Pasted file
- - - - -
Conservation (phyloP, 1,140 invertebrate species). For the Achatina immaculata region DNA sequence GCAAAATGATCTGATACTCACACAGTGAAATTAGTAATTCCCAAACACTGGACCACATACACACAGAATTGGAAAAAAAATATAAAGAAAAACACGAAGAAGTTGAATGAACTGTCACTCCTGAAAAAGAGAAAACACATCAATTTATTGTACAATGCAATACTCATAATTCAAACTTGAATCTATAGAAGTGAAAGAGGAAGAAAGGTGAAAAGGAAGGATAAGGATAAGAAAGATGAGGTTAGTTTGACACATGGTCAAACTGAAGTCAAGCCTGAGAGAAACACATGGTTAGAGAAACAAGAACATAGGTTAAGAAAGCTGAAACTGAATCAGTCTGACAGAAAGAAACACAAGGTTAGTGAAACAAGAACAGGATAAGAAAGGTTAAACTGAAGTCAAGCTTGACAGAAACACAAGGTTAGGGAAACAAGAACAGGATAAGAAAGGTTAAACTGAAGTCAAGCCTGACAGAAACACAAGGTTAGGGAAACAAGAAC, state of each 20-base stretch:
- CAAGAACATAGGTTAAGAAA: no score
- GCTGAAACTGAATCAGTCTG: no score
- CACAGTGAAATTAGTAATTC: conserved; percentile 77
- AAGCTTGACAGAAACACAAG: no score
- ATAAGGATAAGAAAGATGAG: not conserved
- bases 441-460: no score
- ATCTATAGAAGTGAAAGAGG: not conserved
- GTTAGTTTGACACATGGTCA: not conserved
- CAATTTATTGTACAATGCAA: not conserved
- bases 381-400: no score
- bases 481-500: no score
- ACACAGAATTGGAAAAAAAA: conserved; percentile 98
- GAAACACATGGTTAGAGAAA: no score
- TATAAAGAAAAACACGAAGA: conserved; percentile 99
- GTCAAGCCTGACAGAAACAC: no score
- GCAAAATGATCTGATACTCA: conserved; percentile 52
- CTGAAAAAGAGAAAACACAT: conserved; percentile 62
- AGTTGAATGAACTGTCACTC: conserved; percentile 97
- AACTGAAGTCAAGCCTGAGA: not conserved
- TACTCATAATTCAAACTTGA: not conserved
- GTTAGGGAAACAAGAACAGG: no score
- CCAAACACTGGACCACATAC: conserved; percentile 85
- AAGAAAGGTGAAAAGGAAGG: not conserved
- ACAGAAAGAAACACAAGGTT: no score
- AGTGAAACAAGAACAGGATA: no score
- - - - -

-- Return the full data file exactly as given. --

Conservation (phyloP, 1,140 invertebrate species). For the Achatina immaculata region DNA sequence GCAAAATGATCTGATACTCACACAGTGAAATTAGTAATTCCCAAACACTGGACCACATACACACAGAATTGGAAAAAAAATATAAAGAAAAACACGAAGAAGTTGAATGAACTGTCACTCCTGAAAAAGAGAAAACACATCAATTTATTGTACAATGCAATACTCATAATTCAAACTTGAATCTATAGAAGTGAAAGAGGAAGAAAGGTGAAAAGGAAGGATAAGGATAAGAAAGATGAGGTTAGTTTGACACATGGTCAAACTGAAGTCAAGCCTGAGAGAAACACATGGTTAGAGAAACAAGAACATAGGTTAAGAAAGCTGAAACTGAATCAGTCTGACAGAAAGAAACACAAGGTTAGTGAAACAAGAACAGGATAAGAAAGGTTAAACTGAAGTCAAGCTTGACAGAAACACAAGGTTAGGGAAACAAGAACAGGATAAGAAAGGTTAAACTGAAGTCAAGCCTGACAGAAACACAAGGTTAGGGAAACAAGAAC, state of each 20-base stretch:
- CAAGAACATAGGTTAAGAAA: no score
- GCTGAAACTGAATCAGTCTG: no score
- CACAGTGAAATTAGTAATTC: conserved; percentile 77
- AAGCTTGACAGAAACACAAG: no score
- ATAAGGATAAGAAAGATGAG: not conserved
- bases 441-460: no score
- ATCTATAGAAGTGAAAGAGG: not conserved
- GTTAGTTTGACACATGGTCA: not conserved
- CAATTTATTGTACAATGCAA: not conserved
- bases 381-400: no score
- bases 481-500: no score
- ACACAGAATTGGAAAAAAAA: conserved; percentile 98
- GAAACACATGGTTAGAGAAA: no score
- TATAAAGAAAAACACGAAGA: conserved; percentile 99
- GTCAAGCCTGACAGAAACAC: no score
- GCAAAATGATCTGATACTCA: conserved; percentile 52
- CTGAAAAAGAGAAAACACAT: conserved; percentile 62
- AGTTGAATGAACTGTCACTC: conserved; percentile 97
- AACTGAAGTCAAGCCTGAGA: not conserved
- TACTCATAATTCAAACTTGA: not conserved
- GTTAGGGAAACAAGAACAGG: no score
- CCAAACACTGGACCACATAC: conserved; percentile 85
- AAGAAAGGTGAAAAGGAAGG: not conserved
- ACAGAAAGAAACACAAGGTT: no score
- AGTGAAACAAGAACAGGATA: no score